I wanted to push myself to meet new people and navigate the experience independently.
Fischell Department of Bioengineering (BIOE) junior Kaitlyn Watson knew two things when she first explored the idea of studying abroad. One, she knew she wanted to go where relatively few UMD students planned to travel. Two, she wanted to study at an institution that boasted a strong biotechnology program.
With these criteria in mind, Watson zeroed in on the Technical University of Denmark.
“I wanted to push myself to meet new people and navigate the experience independently,” Watson said. “Every day is a new adventure that includes discovering new places, new ways to communicate, and learning more about many different cultures.”
Throughout the spring 2022 semester, Watson grew increasingly comfortable operating in a truly global city, in which she routinely overhears conversations in myriad languages. She also rides a bike to university every day, and takes 4-hour classes. One of her favorite parts of the program was the opportunity to live in international housing, where she shared a kitchen with 12 other engineers from around the world. Some of her most memorable moments include going for a polar swim in February at the nearby beach, embarking on a 30 km bike ride and ferry trip to Sweden, seeing the northern lights, and taking a trip to Prague with her kitchen-mates.
“Studying abroad has been one of the most meaningful experiences of my life, and I believe anyone who has the chance should take it,” Watson exclaimed. “Whether you want to immerse yourself in a new culture, learn a new language, or live in a different country, studying abroad will give you an experience to grow and learn in ways you don’t know are possible.”
As a child, Watson always excelled in her STEM courses. “I always found myself excited to problem solve and I was curious about how science explained how the world worked,” she said. Eventually, Watson figured out that bioengineering was the right path for her.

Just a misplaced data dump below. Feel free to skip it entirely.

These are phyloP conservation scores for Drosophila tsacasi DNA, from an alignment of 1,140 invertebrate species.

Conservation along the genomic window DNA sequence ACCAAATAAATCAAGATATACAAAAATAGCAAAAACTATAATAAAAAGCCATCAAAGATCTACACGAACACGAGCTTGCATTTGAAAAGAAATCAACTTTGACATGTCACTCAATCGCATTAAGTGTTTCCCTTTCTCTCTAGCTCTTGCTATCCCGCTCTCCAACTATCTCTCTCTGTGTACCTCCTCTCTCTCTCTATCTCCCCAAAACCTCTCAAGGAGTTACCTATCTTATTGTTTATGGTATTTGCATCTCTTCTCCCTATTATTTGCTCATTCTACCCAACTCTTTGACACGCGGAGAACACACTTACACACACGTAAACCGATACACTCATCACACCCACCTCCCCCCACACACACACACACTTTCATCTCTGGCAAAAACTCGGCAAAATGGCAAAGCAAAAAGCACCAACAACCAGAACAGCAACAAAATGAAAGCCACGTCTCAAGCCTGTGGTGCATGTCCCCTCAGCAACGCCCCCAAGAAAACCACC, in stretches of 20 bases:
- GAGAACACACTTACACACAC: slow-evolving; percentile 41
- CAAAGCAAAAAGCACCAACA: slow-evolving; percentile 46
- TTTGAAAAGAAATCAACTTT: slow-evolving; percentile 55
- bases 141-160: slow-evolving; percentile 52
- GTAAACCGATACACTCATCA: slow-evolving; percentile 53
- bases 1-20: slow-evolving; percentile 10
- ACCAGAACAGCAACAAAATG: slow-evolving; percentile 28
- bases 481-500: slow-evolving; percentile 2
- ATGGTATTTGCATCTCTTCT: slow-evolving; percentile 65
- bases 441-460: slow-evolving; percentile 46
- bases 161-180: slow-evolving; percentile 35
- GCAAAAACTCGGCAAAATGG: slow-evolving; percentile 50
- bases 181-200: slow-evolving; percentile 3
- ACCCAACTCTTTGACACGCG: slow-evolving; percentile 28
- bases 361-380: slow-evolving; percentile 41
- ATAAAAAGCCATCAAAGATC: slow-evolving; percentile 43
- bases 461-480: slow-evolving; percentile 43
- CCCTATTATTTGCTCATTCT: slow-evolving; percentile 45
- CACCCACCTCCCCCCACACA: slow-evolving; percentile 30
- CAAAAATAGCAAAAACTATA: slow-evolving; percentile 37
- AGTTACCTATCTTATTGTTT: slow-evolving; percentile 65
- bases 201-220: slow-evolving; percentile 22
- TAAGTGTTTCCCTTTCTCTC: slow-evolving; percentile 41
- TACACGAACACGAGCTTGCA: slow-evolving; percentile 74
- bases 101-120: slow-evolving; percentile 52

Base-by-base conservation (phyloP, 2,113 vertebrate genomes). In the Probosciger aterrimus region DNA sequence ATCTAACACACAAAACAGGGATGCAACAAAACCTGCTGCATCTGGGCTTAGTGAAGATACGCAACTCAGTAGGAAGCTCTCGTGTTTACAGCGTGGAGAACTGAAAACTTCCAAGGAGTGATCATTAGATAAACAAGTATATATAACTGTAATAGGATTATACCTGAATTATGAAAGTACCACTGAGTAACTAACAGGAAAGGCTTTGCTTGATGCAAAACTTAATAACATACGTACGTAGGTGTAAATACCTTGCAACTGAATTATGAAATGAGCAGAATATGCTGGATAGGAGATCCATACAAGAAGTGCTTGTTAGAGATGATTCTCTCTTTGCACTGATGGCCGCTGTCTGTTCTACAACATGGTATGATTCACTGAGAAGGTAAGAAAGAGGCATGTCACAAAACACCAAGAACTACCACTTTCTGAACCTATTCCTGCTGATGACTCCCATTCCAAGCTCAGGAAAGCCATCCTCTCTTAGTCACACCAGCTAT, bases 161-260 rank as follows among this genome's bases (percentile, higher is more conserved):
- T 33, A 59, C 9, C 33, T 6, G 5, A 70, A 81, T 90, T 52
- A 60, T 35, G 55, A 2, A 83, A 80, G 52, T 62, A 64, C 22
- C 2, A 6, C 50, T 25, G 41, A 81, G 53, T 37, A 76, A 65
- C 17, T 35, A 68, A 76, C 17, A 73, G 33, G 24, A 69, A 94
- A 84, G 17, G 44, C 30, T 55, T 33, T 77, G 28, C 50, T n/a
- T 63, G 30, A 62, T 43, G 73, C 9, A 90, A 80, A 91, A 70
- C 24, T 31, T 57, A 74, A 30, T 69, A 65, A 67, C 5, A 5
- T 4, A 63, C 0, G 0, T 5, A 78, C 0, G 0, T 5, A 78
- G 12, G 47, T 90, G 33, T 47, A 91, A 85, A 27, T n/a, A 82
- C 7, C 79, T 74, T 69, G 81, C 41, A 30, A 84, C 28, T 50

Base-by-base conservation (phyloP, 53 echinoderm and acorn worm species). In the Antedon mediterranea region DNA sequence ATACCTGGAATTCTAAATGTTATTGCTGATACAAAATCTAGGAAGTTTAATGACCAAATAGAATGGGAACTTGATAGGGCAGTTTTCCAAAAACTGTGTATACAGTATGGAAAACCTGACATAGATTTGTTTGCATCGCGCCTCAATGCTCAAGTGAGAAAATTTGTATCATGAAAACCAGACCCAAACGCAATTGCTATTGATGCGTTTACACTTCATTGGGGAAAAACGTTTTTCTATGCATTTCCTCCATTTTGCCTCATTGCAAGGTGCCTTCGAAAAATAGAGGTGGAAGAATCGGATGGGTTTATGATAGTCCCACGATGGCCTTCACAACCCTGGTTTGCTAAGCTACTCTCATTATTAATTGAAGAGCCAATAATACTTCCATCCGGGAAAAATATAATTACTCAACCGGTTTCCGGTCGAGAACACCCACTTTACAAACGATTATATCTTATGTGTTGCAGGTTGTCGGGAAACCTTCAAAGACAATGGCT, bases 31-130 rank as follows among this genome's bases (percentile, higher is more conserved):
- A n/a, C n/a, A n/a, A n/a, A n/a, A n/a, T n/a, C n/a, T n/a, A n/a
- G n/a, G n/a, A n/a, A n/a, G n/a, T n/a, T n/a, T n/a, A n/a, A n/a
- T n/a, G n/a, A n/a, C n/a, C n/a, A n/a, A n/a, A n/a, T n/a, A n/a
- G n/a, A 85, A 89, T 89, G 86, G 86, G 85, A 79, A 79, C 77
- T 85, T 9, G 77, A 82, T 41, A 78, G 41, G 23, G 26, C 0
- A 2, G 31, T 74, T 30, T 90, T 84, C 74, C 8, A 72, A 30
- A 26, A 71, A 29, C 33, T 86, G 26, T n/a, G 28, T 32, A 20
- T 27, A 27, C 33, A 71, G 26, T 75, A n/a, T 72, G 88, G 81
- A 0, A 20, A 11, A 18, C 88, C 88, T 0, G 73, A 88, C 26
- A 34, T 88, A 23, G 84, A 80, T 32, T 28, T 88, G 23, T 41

At the University of Maryland, Watson has spent the past two years working as an undergraduate researcher in mechanical engineering professor Elisabeth Smela’s Laboratory for MicroTechnologies. Watson’s research focused on developing and characterizing strain-sensing aircraft paint for structural health monitoring of aircraft. The conductive material worked with was exfoliated graphite which we mixed into aircraft paint to create a piezoresistive paint. We looked at the sensitivity and reliability of the paint, how to repair damaged sensors, and the sensitivity of the strain gauge to different environments. Although Watson has enjoyed learning about and developing exfoliated graphite strain sensors; she hopes to pivot her future work toward immunology and drug delivery. In fact, Watson hopes to learn more about how disease affects the human body and the types of methods bioengineers can use to treat or cure diseases.
After graduation, Watson plans to work in biotechnology research either at a pharmaceutical company or with a federal lab. Her main career goals center on making a valuable contribution to the field and making a difference in someone's life. Watson also dreams of one day opening her own lab, becoming a mentor and teaching and encouraging others the same way her mentors have throughout the years.